Call it poor timing. Why didn’t Rahul Gandhi disappear before last year’s general elections? Had he gone away then and returned as he has now with a quicksilver tongue lashing the BJP, he may well have doubled his party’s contribution to the Lok Sabha from 44 to 88 MPs. The Congress must be rueful and the NDA relieved that Rahul “baba” has found his voice so late in the day.
Not that they’re enjoying the sound of him, by the looks of it. When the camera panned to the treasury benches in the Lok Sabha, Tuesday, during Rahul Gandhi’s speech on the land acquisition bill, they were staring at him like Macbeth did at Banquo’s ghost — with horror (Lok Sabha TV). L.K. Advani, solitary in the front row, seemed dazed, Union Minister for Rural Development Birender Singh bemused, a frozen smile on his lips.
Since his return in April, Rahul G is enjoying himself in Parliament; earlier he gave the impression of being there on sufferance. Where he was once stiff, grim and a reluctant speaker, he is now relaxed, grinning and fluent. He’s acquired self-confidence — and a thick skin. On Tuesday, he took the BJP’s barbs in his stride (“boliye, boliye”) and shushed Sonia Gandhi with, “relax Mom”. He pulled out what have now become his stock phrases — a trick he may have learnt from Prime Minister Narendra Modi, who used repetition so effectively during last year’s election campaign — “suit-boot ki sarkar”, “udyogpati dost”, “crony capitalists” (“ha ha”, roared the BJP), “kisan virodhi, garib virodhi”.
That he also made errors — shaky on net neutrality, the Amethi food park, for instance — has dented his performance in Parliament but in the race of one-upmanship and perceptions, he’s Lewis Hamilton to the government’s Nico Rosberg (Formula 1’s leading drivers). It’s as though the BJP knew how to ridicule and handle the old Rahul G but have been disarmed by the reinvented Gandhi, momentarily at least. Well might they say, come back Rahul Gandhi of old, all is forgiven.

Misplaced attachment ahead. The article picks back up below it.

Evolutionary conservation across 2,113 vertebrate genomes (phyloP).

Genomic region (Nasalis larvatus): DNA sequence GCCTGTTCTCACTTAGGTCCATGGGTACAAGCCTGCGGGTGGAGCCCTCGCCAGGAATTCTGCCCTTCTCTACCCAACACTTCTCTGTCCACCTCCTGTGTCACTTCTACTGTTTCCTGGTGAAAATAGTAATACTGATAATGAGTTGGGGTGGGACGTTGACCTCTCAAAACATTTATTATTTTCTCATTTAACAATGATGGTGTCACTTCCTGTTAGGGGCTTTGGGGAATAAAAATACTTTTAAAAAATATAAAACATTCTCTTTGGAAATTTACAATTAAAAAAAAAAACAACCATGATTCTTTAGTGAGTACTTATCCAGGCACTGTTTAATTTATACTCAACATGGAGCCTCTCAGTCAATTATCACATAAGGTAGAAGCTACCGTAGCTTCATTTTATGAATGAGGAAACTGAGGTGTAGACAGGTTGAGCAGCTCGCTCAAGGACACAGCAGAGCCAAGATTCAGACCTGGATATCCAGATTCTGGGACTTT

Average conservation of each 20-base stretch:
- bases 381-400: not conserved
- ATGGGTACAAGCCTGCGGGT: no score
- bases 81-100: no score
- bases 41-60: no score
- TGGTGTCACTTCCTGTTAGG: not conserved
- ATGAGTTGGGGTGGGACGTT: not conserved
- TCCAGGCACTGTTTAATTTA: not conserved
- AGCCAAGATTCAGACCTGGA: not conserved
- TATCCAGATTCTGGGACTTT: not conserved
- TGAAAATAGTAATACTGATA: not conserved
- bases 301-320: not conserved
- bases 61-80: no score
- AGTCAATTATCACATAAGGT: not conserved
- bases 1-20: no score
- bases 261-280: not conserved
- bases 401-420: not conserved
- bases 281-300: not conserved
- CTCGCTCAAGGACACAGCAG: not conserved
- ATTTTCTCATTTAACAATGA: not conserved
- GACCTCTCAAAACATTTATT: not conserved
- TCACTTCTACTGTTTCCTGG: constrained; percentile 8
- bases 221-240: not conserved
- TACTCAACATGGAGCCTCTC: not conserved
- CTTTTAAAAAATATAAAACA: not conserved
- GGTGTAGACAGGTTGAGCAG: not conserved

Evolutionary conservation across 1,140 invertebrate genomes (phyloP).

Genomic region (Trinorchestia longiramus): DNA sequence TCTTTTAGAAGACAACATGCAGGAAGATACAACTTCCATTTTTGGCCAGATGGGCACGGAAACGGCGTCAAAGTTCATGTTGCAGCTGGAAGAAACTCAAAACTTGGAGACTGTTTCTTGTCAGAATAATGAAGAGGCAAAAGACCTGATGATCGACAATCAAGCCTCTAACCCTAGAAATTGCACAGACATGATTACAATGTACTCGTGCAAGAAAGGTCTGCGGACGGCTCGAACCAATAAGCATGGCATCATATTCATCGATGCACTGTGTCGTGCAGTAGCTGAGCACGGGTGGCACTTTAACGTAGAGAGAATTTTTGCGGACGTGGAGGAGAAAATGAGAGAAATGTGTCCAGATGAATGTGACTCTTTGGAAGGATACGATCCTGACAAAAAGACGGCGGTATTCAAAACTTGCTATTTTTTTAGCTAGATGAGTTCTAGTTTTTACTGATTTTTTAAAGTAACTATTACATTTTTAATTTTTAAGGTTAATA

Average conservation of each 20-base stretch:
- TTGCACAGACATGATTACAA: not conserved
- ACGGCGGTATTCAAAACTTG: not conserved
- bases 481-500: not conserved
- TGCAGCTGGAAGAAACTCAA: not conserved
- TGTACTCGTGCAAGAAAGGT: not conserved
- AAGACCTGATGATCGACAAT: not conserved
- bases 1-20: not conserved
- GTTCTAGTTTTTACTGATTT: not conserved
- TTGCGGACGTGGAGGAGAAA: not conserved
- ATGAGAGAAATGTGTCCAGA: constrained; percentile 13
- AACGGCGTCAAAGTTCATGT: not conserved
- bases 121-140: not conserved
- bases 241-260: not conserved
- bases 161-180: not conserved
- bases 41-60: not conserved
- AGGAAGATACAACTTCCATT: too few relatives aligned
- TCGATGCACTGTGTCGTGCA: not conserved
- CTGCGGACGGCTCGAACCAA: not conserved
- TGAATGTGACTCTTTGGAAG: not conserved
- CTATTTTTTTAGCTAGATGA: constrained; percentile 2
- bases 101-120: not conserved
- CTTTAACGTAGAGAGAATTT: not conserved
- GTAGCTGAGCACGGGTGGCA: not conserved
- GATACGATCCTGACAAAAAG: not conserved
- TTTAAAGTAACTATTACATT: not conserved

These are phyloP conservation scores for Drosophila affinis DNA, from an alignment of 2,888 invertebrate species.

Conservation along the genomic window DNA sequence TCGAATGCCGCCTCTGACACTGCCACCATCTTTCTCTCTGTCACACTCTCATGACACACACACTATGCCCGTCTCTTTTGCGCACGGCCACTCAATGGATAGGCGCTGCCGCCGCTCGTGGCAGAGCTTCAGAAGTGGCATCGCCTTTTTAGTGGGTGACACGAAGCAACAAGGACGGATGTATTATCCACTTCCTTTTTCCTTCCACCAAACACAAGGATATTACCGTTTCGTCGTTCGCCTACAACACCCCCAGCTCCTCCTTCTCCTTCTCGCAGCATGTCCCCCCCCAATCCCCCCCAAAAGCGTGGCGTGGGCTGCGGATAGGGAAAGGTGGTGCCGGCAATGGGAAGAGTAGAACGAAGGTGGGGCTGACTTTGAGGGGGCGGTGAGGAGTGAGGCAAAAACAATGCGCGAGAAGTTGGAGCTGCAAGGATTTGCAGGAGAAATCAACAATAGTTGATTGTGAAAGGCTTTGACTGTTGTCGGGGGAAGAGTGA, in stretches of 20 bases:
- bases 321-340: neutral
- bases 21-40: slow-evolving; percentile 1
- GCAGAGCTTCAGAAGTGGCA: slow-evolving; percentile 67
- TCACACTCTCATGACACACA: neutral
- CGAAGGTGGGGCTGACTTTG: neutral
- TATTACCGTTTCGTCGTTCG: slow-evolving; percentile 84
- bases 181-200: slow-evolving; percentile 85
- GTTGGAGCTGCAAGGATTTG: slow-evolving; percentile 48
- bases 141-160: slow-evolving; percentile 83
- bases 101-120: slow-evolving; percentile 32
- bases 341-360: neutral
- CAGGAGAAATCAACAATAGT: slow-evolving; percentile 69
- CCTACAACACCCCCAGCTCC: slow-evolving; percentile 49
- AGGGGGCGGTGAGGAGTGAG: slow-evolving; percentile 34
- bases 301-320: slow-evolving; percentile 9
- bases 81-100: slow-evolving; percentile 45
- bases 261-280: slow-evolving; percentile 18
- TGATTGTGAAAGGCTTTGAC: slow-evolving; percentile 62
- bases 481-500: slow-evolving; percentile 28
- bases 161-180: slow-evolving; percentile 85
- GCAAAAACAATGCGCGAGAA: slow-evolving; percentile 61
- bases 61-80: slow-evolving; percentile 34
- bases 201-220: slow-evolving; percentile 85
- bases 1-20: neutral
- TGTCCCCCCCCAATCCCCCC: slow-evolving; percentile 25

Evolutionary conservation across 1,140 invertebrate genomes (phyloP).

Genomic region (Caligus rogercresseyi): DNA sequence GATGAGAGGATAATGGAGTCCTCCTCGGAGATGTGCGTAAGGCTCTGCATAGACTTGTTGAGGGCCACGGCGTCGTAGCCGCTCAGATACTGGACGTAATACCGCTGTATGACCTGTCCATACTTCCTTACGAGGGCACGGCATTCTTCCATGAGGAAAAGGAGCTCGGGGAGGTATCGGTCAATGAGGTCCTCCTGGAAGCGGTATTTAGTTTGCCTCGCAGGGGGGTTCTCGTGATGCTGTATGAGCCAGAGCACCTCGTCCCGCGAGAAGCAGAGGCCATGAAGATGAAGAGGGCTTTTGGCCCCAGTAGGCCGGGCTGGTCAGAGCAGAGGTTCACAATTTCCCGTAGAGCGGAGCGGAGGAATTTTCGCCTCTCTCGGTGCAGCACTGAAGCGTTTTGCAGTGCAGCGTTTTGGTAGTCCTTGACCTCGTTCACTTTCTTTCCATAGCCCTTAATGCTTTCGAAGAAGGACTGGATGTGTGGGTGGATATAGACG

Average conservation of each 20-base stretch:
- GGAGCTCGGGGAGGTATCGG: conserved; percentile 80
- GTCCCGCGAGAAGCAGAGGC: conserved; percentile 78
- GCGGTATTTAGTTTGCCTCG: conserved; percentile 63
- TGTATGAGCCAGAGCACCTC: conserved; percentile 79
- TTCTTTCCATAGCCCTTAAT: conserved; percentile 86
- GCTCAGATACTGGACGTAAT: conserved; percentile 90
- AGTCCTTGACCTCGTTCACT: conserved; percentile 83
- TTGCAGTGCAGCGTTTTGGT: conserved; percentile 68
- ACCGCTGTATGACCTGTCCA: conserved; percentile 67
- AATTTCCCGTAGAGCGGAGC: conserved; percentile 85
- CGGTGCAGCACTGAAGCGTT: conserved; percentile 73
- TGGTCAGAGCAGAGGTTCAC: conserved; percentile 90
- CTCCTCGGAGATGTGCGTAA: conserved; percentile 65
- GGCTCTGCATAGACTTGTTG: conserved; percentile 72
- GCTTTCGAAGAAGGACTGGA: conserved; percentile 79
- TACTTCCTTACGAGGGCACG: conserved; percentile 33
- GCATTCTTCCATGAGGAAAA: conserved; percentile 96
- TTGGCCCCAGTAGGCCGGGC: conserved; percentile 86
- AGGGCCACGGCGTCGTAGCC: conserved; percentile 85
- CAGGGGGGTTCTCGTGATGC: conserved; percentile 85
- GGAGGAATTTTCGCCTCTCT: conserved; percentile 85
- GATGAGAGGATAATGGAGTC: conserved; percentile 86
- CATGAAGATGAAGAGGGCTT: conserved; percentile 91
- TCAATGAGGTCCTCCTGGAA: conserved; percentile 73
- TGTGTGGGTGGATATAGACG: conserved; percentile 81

Lok Sabha TV runs the day’s highlights in Parliament each evening and if you watch the one-hour show, you may get to hear Hema Malini on the plight of the aged. Rajya Sabha TV does the same.
It also has a highly watchable nightly news bulletin and intelligent, sober discussions on subjects seldom discussed on private news channels — for example, the regular foreign affairs programme with journalist Bharat Bhushan. Discussions on international issues beyond China and Pakistan are few and far between on private news TV — are we that insular?
Nepal was struck by another earthquake on Tuesday, but mercifully the loss of life and property was much less this time. That may explain why Indian news channels didn’t catch the next flight out to Kathmandu but sensibly carried Nepal TV footage of the shocks and their aftermath. Instead, they concentrated on the tremors in India — CNBC Awaaz was in Jaipur, while News 24 visited Laxmi Nagar in Delhi, where it found three-four tier structures divided by the narrowest of lanes. If a high-intensity earthquake strikes, where will people run?
Recommendation: watch EPIC channel. Shows like Dharmakshetra and Kahi Suni go back to Indian myths in an entirely new format.
Dharmakshetra is set after the battle in the Mahabharat and asks the main characters to defend their actions — an old-fashioned Aap ki Adalat. Kahi Suni revisits places like Chitrakoot, which are the stuff of legend, and recreates their for us with the help of scholars.
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